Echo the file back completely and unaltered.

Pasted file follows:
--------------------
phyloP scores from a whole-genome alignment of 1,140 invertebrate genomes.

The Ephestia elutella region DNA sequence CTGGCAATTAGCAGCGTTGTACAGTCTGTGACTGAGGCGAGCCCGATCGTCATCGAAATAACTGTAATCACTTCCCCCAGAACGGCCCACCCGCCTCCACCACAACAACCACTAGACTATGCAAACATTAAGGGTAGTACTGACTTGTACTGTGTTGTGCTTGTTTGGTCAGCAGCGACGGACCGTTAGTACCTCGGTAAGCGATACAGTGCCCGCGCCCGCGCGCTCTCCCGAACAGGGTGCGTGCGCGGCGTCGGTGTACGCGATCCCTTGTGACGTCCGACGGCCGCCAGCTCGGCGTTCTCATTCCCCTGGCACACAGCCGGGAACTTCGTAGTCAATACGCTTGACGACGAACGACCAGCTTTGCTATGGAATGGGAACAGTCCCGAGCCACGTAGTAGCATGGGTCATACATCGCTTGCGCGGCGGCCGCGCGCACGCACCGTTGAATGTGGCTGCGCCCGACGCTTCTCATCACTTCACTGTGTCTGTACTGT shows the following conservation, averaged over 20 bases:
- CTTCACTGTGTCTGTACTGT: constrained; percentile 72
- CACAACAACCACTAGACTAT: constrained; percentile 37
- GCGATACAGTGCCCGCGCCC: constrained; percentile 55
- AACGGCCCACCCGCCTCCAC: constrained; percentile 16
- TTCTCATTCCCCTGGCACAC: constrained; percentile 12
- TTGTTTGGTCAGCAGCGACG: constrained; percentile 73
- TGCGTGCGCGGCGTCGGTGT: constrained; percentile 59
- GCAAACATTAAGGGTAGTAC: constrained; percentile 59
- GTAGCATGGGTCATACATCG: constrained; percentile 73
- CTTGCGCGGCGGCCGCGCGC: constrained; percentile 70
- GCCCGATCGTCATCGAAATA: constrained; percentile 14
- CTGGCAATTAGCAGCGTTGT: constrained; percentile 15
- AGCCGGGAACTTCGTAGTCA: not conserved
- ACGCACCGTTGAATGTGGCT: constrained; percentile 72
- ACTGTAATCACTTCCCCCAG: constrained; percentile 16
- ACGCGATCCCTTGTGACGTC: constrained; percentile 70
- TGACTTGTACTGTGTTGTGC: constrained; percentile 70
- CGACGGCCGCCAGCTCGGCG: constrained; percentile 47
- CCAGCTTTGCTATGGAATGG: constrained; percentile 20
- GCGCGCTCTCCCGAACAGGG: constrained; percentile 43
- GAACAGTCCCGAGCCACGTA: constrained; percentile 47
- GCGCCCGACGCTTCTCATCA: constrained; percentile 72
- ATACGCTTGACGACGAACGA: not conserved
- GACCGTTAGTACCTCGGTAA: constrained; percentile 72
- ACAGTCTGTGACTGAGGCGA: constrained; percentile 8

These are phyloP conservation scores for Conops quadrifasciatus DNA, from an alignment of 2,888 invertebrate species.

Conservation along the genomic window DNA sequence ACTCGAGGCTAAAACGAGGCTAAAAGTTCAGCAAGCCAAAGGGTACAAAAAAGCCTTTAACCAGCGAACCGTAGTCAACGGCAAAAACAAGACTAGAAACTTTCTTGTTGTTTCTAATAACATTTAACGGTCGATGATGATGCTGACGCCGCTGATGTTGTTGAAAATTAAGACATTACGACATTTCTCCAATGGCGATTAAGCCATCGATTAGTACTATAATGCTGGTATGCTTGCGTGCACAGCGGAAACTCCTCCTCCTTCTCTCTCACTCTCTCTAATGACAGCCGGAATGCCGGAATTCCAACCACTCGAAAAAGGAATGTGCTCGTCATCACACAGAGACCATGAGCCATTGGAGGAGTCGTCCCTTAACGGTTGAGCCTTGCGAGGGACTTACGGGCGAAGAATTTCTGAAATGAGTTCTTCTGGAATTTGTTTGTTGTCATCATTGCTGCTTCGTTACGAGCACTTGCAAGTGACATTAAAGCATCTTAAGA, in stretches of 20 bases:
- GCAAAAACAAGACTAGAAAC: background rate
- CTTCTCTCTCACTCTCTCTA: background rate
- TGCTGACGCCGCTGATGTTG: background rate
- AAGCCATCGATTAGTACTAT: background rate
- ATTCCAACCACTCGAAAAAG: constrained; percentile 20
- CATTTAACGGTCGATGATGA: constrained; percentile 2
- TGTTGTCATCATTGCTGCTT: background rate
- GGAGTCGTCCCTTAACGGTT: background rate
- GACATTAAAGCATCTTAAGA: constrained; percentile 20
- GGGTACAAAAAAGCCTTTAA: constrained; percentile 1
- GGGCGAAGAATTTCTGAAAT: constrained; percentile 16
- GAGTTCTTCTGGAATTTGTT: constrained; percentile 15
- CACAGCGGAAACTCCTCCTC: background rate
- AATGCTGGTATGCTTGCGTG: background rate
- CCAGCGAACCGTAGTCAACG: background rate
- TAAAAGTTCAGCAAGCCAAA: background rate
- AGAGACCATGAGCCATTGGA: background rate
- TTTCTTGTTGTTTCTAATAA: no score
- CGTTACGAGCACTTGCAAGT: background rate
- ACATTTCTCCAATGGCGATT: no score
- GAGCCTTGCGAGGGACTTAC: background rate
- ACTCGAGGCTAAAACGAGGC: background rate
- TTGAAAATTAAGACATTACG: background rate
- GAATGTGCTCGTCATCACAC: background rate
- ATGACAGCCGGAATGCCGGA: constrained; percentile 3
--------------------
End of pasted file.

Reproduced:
phyloP scores from a whole-genome alignment of 1,140 invertebrate genomes.

The Ephestia elutella region DNA sequence CTGGCAATTAGCAGCGTTGTACAGTCTGTGACTGAGGCGAGCCCGATCGTCATCGAAATAACTGTAATCACTTCCCCCAGAACGGCCCACCCGCCTCCACCACAACAACCACTAGACTATGCAAACATTAAGGGTAGTACTGACTTGTACTGTGTTGTGCTTGTTTGGTCAGCAGCGACGGACCGTTAGTACCTCGGTAAGCGATACAGTGCCCGCGCCCGCGCGCTCTCCCGAACAGGGTGCGTGCGCGGCGTCGGTGTACGCGATCCCTTGTGACGTCCGACGGCCGCCAGCTCGGCGTTCTCATTCCCCTGGCACACAGCCGGGAACTTCGTAGTCAATACGCTTGACGACGAACGACCAGCTTTGCTATGGAATGGGAACAGTCCCGAGCCACGTAGTAGCATGGGTCATACATCGCTTGCGCGGCGGCCGCGCGCACGCACCGTTGAATGTGGCTGCGCCCGACGCTTCTCATCACTTCACTGTGTCTGTACTGT shows the following conservation, averaged over 20 bases:
- CTTCACTGTGTCTGTACTGT: constrained; percentile 72
- CACAACAACCACTAGACTAT: constrained; percentile 37
- GCGATACAGTGCCCGCGCCC: constrained; percentile 55
- AACGGCCCACCCGCCTCCAC: constrained; percentile 16
- TTCTCATTCCCCTGGCACAC: constrained; percentile 12
- TTGTTTGGTCAGCAGCGACG: constrained; percentile 73
- TGCGTGCGCGGCGTCGGTGT: constrained; percentile 59
- GCAAACATTAAGGGTAGTAC: constrained; percentile 59
- GTAGCATGGGTCATACATCG: constrained; percentile 73
- CTTGCGCGGCGGCCGCGCGC: constrained; percentile 70
- GCCCGATCGTCATCGAAATA: constrained; percentile 14
- CTGGCAATTAGCAGCGTTGT: constrained; percentile 15
- AGCCGGGAACTTCGTAGTCA: not conserved
- ACGCACCGTTGAATGTGGCT: constrained; percentile 72
- ACTGTAATCACTTCCCCCAG: constrained; percentile 16
- ACGCGATCCCTTGTGACGTC: constrained; percentile 70
- TGACTTGTACTGTGTTGTGC: constrained; percentile 70
- CGACGGCCGCCAGCTCGGCG: constrained; percentile 47
- CCAGCTTTGCTATGGAATGG: constrained; percentile 20
- GCGCGCTCTCCCGAACAGGG: constrained; percentile 43
- GAACAGTCCCGAGCCACGTA: constrained; percentile 47
- GCGCCCGACGCTTCTCATCA: constrained; percentile 72
- ATACGCTTGACGACGAACGA: not conserved
- GACCGTTAGTACCTCGGTAA: constrained; percentile 72
- ACAGTCTGTGACTGAGGCGA: constrained; percentile 8

These are phyloP conservation scores for Conops quadrifasciatus DNA, from an alignment of 2,888 invertebrate species.

Conservation along the genomic window DNA sequence ACTCGAGGCTAAAACGAGGCTAAAAGTTCAGCAAGCCAAAGGGTACAAAAAAGCCTTTAACCAGCGAACCGTAGTCAACGGCAAAAACAAGACTAGAAACTTTCTTGTTGTTTCTAATAACATTTAACGGTCGATGATGATGCTGACGCCGCTGATGTTGTTGAAAATTAAGACATTACGACATTTCTCCAATGGCGATTAAGCCATCGATTAGTACTATAATGCTGGTATGCTTGCGTGCACAGCGGAAACTCCTCCTCCTTCTCTCTCACTCTCTCTAATGACAGCCGGAATGCCGGAATTCCAACCACTCGAAAAAGGAATGTGCTCGTCATCACACAGAGACCATGAGCCATTGGAGGAGTCGTCCCTTAACGGTTGAGCCTTGCGAGGGACTTACGGGCGAAGAATTTCTGAAATGAGTTCTTCTGGAATTTGTTTGTTGTCATCATTGCTGCTTCGTTACGAGCACTTGCAAGTGACATTAAAGCATCTTAAGA, in stretches of 20 bases:
- GCAAAAACAAGACTAGAAAC: background rate
- CTTCTCTCTCACTCTCTCTA: background rate
- TGCTGACGCCGCTGATGTTG: background rate
- AAGCCATCGATTAGTACTAT: background rate
- ATTCCAACCACTCGAAAAAG: constrained; percentile 20
- CATTTAACGGTCGATGATGA: constrained; percentile 2
- TGTTGTCATCATTGCTGCTT: background rate
- GGAGTCGTCCCTTAACGGTT: background rate
- GACATTAAAGCATCTTAAGA: constrained; percentile 20
- GGGTACAAAAAAGCCTTTAA: constrained; percentile 1
- GGGCGAAGAATTTCTGAAAT: constrained; percentile 16
- GAGTTCTTCTGGAATTTGTT: constrained; percentile 15
- CACAGCGGAAACTCCTCCTC: background rate
- AATGCTGGTATGCTTGCGTG: background rate
- CCAGCGAACCGTAGTCAACG: background rate
- TAAAAGTTCAGCAAGCCAAA: background rate
- AGAGACCATGAGCCATTGGA: background rate
- TTTCTTGTTGTTTCTAATAA: no score
- CGTTACGAGCACTTGCAAGT: background rate
- ACATTTCTCCAATGGCGATT: no score
- GAGCCTTGCGAGGGACTTAC: background rate
- ACTCGAGGCTAAAACGAGGC: background rate
- TTGAAAATTAAGACATTACG: background rate
- GAATGTGCTCGTCATCACAC: background rate
- ATGACAGCCGGAATGCCGGA: constrained; percentile 3